Choosing a practice
B.C.’s Legal Services Society
(LSS) has reached a tentative
two-year agreement for staff
lawyers with the Professional
Employees’ Association (PEA),
Finance Minister Colin Hansen
announced Jan. 12.
The deal contains no wage
increases, a position in line with
policy on other government-sec-
tor contracts, Hansen said.
“These are difficult economic
times, and I want to express my
gratitude to the negotiators who
are working hard to find solutions that meet the needs of
employees,” Hansen said in a
PEA executive director Scott
McCannell says his union is recommending ratification of the
contract but he does not yet
know when the vote will be.
McCannell says wage freezes
are difficult for any employee
but added the loss of 30 staff
positions last year has left the
LSS with six staff lawyers.
As a result, he said, work-
loads and stress are high.
The lawyers had been with-
out a contract since September.
However, with legal aid still
considered by many to be in
crisis in B.C., some are questioning how the system will function
with lawyers not getting raises
and how that will affect
attracting new staff lawyers to
the system in future.
Members will vote on the
tentative agreement in the com-
The previous contract provided for a wage of $32,355 for
an articling student at the start
of the contract up to $113,662
for a lawyer in his or her 14th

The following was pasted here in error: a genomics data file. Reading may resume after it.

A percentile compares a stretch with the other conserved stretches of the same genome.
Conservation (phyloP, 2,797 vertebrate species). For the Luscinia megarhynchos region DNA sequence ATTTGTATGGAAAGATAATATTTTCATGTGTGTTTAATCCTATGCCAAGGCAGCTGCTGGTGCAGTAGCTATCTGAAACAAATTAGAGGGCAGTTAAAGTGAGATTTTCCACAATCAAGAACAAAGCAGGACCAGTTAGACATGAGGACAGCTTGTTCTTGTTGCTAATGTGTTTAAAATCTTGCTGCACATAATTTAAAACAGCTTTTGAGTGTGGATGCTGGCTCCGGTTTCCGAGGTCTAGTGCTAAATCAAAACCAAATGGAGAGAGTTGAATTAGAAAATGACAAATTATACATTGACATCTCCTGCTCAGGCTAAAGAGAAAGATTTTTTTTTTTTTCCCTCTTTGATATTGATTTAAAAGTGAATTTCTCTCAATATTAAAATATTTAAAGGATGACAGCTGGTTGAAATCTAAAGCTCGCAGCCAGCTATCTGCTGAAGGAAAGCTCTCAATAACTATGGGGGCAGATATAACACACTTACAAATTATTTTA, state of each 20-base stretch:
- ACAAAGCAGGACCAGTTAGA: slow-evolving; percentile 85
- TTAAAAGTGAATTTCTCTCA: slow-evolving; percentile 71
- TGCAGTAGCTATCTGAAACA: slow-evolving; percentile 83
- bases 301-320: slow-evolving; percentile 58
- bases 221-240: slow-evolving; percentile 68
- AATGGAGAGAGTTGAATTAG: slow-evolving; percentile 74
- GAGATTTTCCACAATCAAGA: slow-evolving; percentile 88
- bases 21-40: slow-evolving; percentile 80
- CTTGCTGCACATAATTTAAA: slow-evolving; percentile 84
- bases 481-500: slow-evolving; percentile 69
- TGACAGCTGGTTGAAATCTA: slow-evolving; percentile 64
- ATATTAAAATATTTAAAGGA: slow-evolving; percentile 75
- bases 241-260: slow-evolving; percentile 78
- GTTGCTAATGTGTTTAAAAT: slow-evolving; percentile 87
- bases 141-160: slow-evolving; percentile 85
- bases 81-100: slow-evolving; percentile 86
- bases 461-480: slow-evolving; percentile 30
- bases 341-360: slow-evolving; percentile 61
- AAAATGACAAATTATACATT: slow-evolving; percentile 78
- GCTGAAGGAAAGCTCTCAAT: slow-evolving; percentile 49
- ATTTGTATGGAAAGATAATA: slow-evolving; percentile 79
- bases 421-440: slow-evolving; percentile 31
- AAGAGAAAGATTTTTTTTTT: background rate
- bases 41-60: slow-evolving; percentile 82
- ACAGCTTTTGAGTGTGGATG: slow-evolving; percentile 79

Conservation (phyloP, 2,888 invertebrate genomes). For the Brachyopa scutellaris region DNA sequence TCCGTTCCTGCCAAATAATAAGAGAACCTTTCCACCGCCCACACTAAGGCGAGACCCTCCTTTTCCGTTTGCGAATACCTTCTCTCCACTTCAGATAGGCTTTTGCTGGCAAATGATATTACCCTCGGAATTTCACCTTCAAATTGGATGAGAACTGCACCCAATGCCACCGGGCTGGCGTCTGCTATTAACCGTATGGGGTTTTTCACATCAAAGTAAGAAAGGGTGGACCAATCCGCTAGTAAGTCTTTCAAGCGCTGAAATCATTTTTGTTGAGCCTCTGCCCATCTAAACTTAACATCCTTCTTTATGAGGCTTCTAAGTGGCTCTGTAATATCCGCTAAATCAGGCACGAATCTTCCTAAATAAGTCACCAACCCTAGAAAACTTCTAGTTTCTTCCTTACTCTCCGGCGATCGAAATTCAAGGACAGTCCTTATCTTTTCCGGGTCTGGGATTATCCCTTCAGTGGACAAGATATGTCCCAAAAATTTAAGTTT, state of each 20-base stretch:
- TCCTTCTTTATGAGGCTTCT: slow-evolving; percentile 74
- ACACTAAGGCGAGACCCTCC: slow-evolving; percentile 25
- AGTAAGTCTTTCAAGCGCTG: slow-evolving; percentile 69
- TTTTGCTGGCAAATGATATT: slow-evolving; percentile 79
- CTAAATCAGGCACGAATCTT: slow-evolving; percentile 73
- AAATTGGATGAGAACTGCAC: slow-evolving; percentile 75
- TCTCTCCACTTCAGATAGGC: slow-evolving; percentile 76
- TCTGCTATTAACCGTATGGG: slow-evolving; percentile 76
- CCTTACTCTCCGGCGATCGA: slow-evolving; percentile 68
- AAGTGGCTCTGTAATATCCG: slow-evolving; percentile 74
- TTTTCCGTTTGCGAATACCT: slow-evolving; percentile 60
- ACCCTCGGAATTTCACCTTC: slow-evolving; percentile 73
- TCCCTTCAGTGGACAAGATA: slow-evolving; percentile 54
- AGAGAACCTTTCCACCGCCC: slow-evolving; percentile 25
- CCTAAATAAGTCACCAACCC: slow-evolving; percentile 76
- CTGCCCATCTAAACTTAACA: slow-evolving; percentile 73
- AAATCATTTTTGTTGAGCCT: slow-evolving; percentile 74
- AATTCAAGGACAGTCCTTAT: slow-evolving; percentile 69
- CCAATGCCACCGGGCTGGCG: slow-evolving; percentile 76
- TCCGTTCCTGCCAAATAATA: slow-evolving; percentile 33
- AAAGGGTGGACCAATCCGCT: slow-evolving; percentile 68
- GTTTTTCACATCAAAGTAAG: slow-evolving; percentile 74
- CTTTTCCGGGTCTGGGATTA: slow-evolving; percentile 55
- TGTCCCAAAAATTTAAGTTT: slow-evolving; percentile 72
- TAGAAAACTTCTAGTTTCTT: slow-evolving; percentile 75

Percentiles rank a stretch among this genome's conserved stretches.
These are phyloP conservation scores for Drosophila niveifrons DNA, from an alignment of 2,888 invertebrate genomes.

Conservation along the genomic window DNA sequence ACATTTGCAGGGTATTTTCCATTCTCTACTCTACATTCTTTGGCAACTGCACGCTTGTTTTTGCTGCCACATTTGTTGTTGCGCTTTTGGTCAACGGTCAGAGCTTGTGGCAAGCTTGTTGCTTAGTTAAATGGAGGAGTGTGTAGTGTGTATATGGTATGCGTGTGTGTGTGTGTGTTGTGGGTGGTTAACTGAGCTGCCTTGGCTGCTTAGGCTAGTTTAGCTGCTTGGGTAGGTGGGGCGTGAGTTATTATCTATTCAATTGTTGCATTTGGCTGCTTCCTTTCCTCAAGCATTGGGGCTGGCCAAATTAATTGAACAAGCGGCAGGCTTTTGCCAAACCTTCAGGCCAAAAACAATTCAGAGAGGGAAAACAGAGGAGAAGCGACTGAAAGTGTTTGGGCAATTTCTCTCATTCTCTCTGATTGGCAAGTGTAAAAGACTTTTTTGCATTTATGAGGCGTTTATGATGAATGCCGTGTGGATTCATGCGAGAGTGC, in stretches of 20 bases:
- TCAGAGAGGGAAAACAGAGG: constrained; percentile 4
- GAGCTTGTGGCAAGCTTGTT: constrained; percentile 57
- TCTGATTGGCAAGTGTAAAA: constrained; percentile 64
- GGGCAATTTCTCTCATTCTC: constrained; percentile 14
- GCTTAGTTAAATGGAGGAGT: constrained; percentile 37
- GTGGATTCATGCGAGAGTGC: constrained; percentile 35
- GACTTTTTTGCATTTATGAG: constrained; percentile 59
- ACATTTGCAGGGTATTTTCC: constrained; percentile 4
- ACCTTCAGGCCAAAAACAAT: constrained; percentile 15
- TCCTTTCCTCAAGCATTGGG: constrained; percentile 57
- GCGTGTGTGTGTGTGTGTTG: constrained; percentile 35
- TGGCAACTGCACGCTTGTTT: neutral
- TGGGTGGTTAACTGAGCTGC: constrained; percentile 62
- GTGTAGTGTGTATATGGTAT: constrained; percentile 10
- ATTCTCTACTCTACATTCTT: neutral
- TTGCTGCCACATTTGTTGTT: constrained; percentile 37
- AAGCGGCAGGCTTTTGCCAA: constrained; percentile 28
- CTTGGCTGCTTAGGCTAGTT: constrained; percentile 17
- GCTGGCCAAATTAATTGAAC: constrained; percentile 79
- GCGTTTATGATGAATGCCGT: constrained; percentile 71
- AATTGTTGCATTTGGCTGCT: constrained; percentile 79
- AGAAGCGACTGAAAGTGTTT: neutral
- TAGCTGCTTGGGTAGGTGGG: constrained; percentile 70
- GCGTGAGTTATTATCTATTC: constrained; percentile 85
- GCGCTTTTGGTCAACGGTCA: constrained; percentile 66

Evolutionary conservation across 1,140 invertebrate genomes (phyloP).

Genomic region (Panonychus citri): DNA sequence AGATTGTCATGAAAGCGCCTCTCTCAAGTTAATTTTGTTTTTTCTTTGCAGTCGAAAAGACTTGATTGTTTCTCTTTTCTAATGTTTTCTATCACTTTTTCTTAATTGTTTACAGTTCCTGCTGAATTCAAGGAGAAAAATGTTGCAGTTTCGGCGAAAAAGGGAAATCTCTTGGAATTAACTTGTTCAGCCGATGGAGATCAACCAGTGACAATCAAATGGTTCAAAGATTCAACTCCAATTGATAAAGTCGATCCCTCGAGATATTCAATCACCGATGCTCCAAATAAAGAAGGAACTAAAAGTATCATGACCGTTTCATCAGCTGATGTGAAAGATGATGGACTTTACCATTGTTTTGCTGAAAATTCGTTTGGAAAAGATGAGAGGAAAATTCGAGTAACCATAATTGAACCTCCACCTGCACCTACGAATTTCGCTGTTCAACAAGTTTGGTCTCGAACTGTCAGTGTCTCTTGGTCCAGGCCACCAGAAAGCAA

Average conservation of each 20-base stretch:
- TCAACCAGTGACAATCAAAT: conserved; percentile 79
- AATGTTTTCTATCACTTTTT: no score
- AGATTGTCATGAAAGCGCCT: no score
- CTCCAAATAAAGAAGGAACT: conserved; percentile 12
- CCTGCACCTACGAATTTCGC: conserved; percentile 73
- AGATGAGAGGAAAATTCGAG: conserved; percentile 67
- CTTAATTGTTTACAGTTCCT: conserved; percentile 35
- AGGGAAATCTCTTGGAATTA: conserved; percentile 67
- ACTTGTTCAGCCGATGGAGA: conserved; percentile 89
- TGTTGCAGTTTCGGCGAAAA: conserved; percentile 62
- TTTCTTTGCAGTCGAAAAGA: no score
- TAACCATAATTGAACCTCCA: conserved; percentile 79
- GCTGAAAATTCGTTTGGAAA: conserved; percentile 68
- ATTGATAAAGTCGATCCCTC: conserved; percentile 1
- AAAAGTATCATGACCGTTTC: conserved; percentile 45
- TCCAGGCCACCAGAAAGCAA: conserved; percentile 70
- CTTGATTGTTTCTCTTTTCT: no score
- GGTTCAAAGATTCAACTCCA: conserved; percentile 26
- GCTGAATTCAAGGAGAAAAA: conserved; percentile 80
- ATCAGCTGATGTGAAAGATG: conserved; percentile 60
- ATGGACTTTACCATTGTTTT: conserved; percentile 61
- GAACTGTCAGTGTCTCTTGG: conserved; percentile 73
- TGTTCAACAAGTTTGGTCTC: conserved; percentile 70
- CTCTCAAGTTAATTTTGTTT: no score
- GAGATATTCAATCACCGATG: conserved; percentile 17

year of call to the Bar at the end
of the contract.
See LSS Page 2
Commissioner Michel Bastarache presents his report in Quebec City last week. Bastarache dismissed allegations of
undue pressure in the nomination of judges in Quebec but recommended a systemic overhaul.
FRANCIS VACHON FOR THE LAWYERS WEEKLY
See story on page 3
Civil war within CBA causes casualties
Have the costs
Ousted CCCA board may
start rival in-house
counsel group or join ACC
arrangements on the rise
CRISTIN SCHMITZ OTTAWA
Faced with at least one rival
organization recruiting its members as well as bitter division within
its own ranks, the Canadian Bar
Association (CBA) is pledging to
dramatically improve services to its
4,400 corporate counsel members
after abruptly canning the entire
board of the Canadian Corporate
Counsel Association (CCCA).
Following the failure of an
intense Jan. 15-16 weekend media-
tion session between negotiating
teams from the CBA and the CCCA
(overseen by mediator Martin Tep-
litsky) the CBA moved swiftly the
next day to dissolve the CCCA’s
17-member volunteer board and
terminate its executive director,
mittee) are now considering how
best to achieve their goal of a
vibrant and effective in-house
counsel organization, including
starting their own group.
“The preferred option was to
stay with the CBA,” she stressed.
“The [present] two options would
be either to join with another
group, like the Association of Cor-
porate Counsel, which would be
the obvious option, or start our
own organization. If CBA con-
tinues to deal with corporate coun-
sel the way they have done, I think
we would be responding to a need
that is not filled right now.”
But the CCCA’s newly appointed
interim chair, and its former
president, Halifax in-house counsel
Robert Patzelt, told The Lawyers
Weekly he is confident the CBA’s
internal crisis will lead to improved
service to CCCA members.
The popular spring conference
and the fall “world summit” will be
See CCCA Page 3
Lawyers are drowning
in data these days
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